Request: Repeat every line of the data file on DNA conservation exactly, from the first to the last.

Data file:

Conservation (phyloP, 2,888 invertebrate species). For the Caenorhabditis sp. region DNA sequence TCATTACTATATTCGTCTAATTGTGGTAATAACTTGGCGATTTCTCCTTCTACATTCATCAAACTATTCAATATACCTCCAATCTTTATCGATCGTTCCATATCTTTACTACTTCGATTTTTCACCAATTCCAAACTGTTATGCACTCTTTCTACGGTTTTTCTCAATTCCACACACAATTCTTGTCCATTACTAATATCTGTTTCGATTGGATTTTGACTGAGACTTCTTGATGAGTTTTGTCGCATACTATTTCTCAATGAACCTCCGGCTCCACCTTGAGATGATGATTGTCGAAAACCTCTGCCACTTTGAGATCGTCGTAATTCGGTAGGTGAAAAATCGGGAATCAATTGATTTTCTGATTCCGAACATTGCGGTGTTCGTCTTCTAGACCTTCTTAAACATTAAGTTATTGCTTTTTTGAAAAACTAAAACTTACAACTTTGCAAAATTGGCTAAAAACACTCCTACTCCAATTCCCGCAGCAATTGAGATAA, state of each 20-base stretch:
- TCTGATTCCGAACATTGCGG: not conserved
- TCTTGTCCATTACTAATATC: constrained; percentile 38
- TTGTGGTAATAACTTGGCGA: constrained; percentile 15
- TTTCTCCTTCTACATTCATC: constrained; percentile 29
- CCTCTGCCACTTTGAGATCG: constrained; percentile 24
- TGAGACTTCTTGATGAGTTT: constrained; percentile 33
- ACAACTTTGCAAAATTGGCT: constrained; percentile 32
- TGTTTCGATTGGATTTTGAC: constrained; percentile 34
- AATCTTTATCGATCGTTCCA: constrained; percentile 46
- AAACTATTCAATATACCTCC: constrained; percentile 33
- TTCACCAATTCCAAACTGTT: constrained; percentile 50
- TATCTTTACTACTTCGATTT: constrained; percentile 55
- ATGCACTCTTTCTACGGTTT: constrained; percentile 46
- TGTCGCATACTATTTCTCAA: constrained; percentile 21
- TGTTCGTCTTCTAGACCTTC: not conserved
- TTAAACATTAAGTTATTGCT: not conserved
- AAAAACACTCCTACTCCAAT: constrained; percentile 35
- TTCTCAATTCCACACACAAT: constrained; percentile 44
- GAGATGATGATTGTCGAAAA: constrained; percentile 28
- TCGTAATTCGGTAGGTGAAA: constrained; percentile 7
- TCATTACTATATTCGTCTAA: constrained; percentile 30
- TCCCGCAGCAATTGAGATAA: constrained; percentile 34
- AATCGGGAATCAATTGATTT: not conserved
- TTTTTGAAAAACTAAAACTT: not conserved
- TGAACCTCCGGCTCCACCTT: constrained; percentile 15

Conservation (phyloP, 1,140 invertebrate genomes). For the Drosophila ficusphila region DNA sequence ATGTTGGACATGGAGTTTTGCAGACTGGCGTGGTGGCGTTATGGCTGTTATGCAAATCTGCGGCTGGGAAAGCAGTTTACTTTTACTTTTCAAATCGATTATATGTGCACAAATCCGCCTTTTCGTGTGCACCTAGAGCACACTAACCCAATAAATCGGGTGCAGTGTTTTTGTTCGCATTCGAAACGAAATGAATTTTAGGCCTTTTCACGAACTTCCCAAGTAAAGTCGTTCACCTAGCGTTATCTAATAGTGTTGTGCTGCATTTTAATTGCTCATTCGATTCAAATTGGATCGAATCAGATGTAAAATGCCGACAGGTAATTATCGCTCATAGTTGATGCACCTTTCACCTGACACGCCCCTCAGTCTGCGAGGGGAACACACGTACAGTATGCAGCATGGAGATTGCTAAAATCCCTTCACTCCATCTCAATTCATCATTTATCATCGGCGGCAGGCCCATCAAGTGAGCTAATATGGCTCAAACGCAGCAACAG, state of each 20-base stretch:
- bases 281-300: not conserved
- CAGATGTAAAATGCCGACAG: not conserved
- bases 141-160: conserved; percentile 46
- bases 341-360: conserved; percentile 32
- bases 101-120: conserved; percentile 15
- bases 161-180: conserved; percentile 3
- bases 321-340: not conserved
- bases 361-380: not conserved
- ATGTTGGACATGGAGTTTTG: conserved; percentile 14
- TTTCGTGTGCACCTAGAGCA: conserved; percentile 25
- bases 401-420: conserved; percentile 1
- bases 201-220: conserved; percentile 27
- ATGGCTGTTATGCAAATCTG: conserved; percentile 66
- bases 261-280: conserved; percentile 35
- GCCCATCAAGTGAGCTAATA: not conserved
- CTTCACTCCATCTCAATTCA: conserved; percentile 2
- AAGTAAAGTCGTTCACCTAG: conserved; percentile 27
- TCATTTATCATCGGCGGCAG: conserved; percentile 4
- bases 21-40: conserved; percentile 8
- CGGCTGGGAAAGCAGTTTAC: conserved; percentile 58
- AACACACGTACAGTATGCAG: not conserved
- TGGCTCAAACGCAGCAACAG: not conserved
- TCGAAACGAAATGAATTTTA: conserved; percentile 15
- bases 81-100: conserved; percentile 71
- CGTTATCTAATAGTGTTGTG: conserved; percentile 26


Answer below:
Conservation (phyloP, 2,888 invertebrate species). For the Caenorhabditis sp. region DNA sequence TCATTACTATATTCGTCTAATTGTGGTAATAACTTGGCGATTTCTCCTTCTACATTCATCAAACTATTCAATATACCTCCAATCTTTATCGATCGTTCCATATCTTTACTACTTCGATTTTTCACCAATTCCAAACTGTTATGCACTCTTTCTACGGTTTTTCTCAATTCCACACACAATTCTTGTCCATTACTAATATCTGTTTCGATTGGATTTTGACTGAGACTTCTTGATGAGTTTTGTCGCATACTATTTCTCAATGAACCTCCGGCTCCACCTTGAGATGATGATTGTCGAAAACCTCTGCCACTTTGAGATCGTCGTAATTCGGTAGGTGAAAAATCGGGAATCAATTGATTTTCTGATTCCGAACATTGCGGTGTTCGTCTTCTAGACCTTCTTAAACATTAAGTTATTGCTTTTTTGAAAAACTAAAACTTACAACTTTGCAAAATTGGCTAAAAACACTCCTACTCCAATTCCCGCAGCAATTGAGATAA, state of each 20-base stretch:
- TCTGATTCCGAACATTGCGG: not conserved
- TCTTGTCCATTACTAATATC: constrained; percentile 38
- TTGTGGTAATAACTTGGCGA: constrained; percentile 15
- TTTCTCCTTCTACATTCATC: constrained; percentile 29
- CCTCTGCCACTTTGAGATCG: constrained; percentile 24
- TGAGACTTCTTGATGAGTTT: constrained; percentile 33
- ACAACTTTGCAAAATTGGCT: constrained; percentile 32
- TGTTTCGATTGGATTTTGAC: constrained; percentile 34
- AATCTTTATCGATCGTTCCA: constrained; percentile 46
- AAACTATTCAATATACCTCC: constrained; percentile 33
- TTCACCAATTCCAAACTGTT: constrained; percentile 50
- TATCTTTACTACTTCGATTT: constrained; percentile 55
- ATGCACTCTTTCTACGGTTT: constrained; percentile 46
- TGTCGCATACTATTTCTCAA: constrained; percentile 21
- TGTTCGTCTTCTAGACCTTC: not conserved
- TTAAACATTAAGTTATTGCT: not conserved
- AAAAACACTCCTACTCCAAT: constrained; percentile 35
- TTCTCAATTCCACACACAAT: constrained; percentile 44
- GAGATGATGATTGTCGAAAA: constrained; percentile 28
- TCGTAATTCGGTAGGTGAAA: constrained; percentile 7
- TCATTACTATATTCGTCTAA: constrained; percentile 30
- TCCCGCAGCAATTGAGATAA: constrained; percentile 34
- AATCGGGAATCAATTGATTT: not conserved
- TTTTTGAAAAACTAAAACTT: not conserved
- TGAACCTCCGGCTCCACCTT: constrained; percentile 15

Conservation (phyloP, 1,140 invertebrate genomes). For the Drosophila ficusphila region DNA sequence ATGTTGGACATGGAGTTTTGCAGACTGGCGTGGTGGCGTTATGGCTGTTATGCAAATCTGCGGCTGGGAAAGCAGTTTACTTTTACTTTTCAAATCGATTATATGTGCACAAATCCGCCTTTTCGTGTGCACCTAGAGCACACTAACCCAATAAATCGGGTGCAGTGTTTTTGTTCGCATTCGAAACGAAATGAATTTTAGGCCTTTTCACGAACTTCCCAAGTAAAGTCGTTCACCTAGCGTTATCTAATAGTGTTGTGCTGCATTTTAATTGCTCATTCGATTCAAATTGGATCGAATCAGATGTAAAATGCCGACAGGTAATTATCGCTCATAGTTGATGCACCTTTCACCTGACACGCCCCTCAGTCTGCGAGGGGAACACACGTACAGTATGCAGCATGGAGATTGCTAAAATCCCTTCACTCCATCTCAATTCATCATTTATCATCGGCGGCAGGCCCATCAAGTGAGCTAATATGGCTCAAACGCAGCAACAG, state of each 20-base stretch:
- bases 281-300: not conserved
- CAGATGTAAAATGCCGACAG: not conserved
- bases 141-160: conserved; percentile 46
- bases 341-360: conserved; percentile 32
- bases 101-120: conserved; percentile 15
- bases 161-180: conserved; percentile 3
- bases 321-340: not conserved
- bases 361-380: not conserved
- ATGTTGGACATGGAGTTTTG: conserved; percentile 14
- TTTCGTGTGCACCTAGAGCA: conserved; percentile 25
- bases 401-420: conserved; percentile 1
- bases 201-220: conserved; percentile 27
- ATGGCTGTTATGCAAATCTG: conserved; percentile 66
- bases 261-280: conserved; percentile 35
- GCCCATCAAGTGAGCTAATA: not conserved
- CTTCACTCCATCTCAATTCA: conserved; percentile 2
- AAGTAAAGTCGTTCACCTAG: conserved; percentile 27
- TCATTTATCATCGGCGGCAG: conserved; percentile 4
- bases 21-40: conserved; percentile 8
- CGGCTGGGAAAGCAGTTTAC: conserved; percentile 58
- AACACACGTACAGTATGCAG: not conserved
- TGGCTCAAACGCAGCAACAG: not conserved
- TCGAAACGAAATGAATTTTA: conserved; percentile 15
- bases 81-100: conserved; percentile 71
- CGTTATCTAATAGTGTTGTG: conserved; percentile 26